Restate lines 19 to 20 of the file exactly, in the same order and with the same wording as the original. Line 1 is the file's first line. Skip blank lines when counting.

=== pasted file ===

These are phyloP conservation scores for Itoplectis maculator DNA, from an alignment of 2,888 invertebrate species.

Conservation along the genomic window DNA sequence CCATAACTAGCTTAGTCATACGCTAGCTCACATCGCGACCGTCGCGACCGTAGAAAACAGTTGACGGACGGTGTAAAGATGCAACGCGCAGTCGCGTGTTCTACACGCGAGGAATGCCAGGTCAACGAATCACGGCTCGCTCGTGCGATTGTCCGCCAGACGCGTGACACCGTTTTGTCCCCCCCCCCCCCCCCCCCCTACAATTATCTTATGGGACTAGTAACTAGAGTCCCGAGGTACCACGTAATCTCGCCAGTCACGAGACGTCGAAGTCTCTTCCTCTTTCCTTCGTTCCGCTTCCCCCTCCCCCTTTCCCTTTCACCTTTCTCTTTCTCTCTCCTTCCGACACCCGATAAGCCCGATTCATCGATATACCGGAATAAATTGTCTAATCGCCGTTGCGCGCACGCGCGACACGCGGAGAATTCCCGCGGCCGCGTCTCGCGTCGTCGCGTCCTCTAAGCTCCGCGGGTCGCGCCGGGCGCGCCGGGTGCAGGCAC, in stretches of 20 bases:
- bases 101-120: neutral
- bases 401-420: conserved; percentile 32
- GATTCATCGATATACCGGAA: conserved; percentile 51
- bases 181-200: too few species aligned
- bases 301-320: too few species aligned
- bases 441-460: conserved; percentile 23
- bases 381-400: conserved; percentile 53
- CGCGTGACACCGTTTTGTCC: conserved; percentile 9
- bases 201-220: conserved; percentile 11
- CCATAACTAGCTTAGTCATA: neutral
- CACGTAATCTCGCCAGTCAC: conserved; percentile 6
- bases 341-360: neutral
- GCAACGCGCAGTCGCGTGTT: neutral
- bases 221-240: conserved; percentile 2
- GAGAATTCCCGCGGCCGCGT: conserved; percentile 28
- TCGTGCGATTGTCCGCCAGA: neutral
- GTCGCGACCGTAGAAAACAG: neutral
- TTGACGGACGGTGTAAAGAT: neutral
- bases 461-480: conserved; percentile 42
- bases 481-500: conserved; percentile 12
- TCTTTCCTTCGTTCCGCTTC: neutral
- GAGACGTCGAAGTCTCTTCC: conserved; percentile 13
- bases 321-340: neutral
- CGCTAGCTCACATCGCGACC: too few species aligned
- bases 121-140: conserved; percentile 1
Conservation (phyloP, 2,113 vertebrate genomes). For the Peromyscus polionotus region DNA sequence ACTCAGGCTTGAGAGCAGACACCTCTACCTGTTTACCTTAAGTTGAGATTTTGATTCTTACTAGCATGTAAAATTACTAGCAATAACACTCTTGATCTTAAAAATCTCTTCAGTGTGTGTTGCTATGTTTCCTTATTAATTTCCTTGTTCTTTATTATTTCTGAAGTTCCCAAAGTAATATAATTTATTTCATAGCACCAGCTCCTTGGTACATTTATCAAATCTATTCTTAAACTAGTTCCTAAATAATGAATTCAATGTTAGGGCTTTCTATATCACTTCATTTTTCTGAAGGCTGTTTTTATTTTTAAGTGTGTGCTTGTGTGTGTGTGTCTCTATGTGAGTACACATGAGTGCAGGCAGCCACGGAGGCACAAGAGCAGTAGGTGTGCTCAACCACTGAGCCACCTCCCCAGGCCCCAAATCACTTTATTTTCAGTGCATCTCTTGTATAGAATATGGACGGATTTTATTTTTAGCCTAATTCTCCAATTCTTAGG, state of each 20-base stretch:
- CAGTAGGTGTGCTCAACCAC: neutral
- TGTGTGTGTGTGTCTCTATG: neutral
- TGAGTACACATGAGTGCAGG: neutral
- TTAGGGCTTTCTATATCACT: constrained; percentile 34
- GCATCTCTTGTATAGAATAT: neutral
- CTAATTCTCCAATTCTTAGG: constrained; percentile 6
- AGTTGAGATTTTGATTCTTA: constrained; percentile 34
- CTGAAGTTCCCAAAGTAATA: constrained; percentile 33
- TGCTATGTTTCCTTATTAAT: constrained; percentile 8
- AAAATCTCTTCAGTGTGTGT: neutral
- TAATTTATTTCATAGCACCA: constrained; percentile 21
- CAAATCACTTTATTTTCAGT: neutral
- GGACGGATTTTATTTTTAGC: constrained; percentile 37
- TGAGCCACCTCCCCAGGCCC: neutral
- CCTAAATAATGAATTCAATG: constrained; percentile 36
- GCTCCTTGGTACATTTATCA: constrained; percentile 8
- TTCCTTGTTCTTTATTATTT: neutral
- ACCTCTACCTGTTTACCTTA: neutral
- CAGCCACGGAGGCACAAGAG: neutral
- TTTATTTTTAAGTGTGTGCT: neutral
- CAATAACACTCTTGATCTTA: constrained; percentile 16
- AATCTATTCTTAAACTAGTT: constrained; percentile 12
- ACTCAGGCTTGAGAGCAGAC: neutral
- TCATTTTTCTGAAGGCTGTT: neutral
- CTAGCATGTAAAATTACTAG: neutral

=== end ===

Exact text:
- GTCGCGACCGTAGAAAACAG: neutral
- TTGACGGACGGTGTAAAGAT: neutral